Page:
Today’s entry is a particularly special one as it marks the 100th review posted on this site. Thank-you very much to you all for your continued support, book recommendations and feedback and I hope that you continue to enjoy reading our next hundred reviews!
I don’t often get a chance to review brand new novels (unless they are kindly donated to me) as I simply can’t afford to buy them but as this post is special, I thought I would make an exception and take a look at a book that has only just been released. The Sin Eater’s Daughter is Melinda Salisbury’s debut novel and was published on the 5th February 2015. It is a high fantasy story about girl of low birth who has been groomed to become the next Queen of a struggling nation. The novel is intended to be the first part of a trilogy, but at the time of writing no details about future instalments have been released.
Seventeen year old Twylla lives a life that most girls would dream of. Although she was the lowly daughter of the local Sin Eater, she was invited to live in the castle when the Queen recognised her red hair as a sign that she was the Daunen Embodied – a reincarnation of the daughter of Night and Day. Leaving her life of poverty behind, Twylla accepted a place in the Queen’s court as the future bride of Prince Merek and in return the Queen agreed to ensure that her sister was well provided for.
However, Twylla quickly learned that her position had a dark secret. To prove that she had the favour of the Gods, she had to undertake a monthly ritual in which she ingested a vial of a deadly poison and survived. The side effect was that the poison infused her skin, offering a swift and bloody death to anyone who ever touched her. To show respect to her “mother”, the Goddess of Night, the Queen ordered that Twylla use this ability to execute traitors to the realm.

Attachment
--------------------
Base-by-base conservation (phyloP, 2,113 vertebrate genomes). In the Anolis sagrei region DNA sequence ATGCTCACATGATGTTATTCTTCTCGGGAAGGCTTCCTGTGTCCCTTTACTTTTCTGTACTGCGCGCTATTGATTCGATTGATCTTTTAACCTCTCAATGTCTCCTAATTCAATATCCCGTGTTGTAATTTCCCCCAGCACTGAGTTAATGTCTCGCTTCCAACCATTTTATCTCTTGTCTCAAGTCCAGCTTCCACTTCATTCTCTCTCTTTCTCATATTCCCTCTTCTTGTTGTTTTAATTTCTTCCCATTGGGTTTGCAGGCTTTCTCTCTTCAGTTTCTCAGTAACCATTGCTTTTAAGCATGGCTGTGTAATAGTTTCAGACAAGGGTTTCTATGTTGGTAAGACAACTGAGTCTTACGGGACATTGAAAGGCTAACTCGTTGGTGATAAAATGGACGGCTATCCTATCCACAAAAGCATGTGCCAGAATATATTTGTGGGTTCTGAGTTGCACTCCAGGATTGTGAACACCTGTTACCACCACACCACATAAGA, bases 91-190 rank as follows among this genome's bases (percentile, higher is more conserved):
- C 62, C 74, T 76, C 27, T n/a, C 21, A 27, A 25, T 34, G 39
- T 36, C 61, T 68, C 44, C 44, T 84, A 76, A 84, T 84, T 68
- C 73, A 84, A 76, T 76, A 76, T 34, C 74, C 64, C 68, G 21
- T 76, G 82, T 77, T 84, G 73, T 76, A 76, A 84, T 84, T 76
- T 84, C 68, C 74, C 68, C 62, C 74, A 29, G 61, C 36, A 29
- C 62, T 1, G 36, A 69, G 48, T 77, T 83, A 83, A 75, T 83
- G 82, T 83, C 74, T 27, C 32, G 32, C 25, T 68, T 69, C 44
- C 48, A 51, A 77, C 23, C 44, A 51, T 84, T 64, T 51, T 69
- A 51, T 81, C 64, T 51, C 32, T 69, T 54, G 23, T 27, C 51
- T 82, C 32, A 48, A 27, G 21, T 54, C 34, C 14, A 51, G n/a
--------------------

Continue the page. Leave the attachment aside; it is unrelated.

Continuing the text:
The weight of her position slowly sapped Twylla’s spirit, leaving her withdrawn and isolated from her peers. It is not until the Queen assigns her a new guard – a young and outspoken man named Lief – that she begins to slowly realise the extent of her dissatisfaction, yet does not know what she can do to escape her situation. However, the Queen grows crueller with each passing day and Twylla knows that if she does not flee soon she will be wedded to Merek and bound to the royal family forever.
I’ve been curious about this novel for a while as I’ve heard a lot of positive things about it and I can safely say that it’s not what I expected. At a glance, there seems to be nothing really revolutionary about this concept. I reviewed Graceling last month which had a very similar plot and political fantasies have been in fashion ever since Game of Thrones first aired. However, The Sin Eater’s Daughter is truly special. Although it is a traditional high fantasy story in setting, it does its best to avoid a lot of the standard clichés of this genre and in doing so it creates something that is truly memorable.
I do foresee this as being a bit of a marmite read. If you like your novels to be full of swords and sorcery, this is not the story for you. Salisbury’s decision to focus on a lady of the court meant that a lot of the action in the story occurs out of sight. While it is clear from early in the story that the royal family is struggling and that there is a sense of political strife, the perspective is always fixed on Twylla who does not really understand a lot about what is going on around her. It is not until midway through the novel, when plot twists begin to uncurl, that Twylla begins to see the bigger picture.
Twylla begins the story blinded by naivety. She knows that she is the nation’s figurehead and must behave accordingly and so spends her days giving thanks to the Gods for her blessings. Throughout the early part of the novel, this is basically all that she does. Every day, she prays at her temple and does various things around the court at the Queen’s whim. Although the tension builds around Twylla, she chooses to ignore it as she believes that she belongs to the Queen and her Gods and any talk to convince her otherwise is just treasonous. This is a really fascinating way to frame a story as it made Twylla more of an onlooker. Although she was a part of the story to the degree, a majority of the Queen’s grand plan did not concern her at all. It would be if the Harry Potter series had been entirely told from the perspective of Neville Longbottom. As a reader, what we experience are the events as perceived by someone on the side-lines who feels as though she is not in a position to change anything.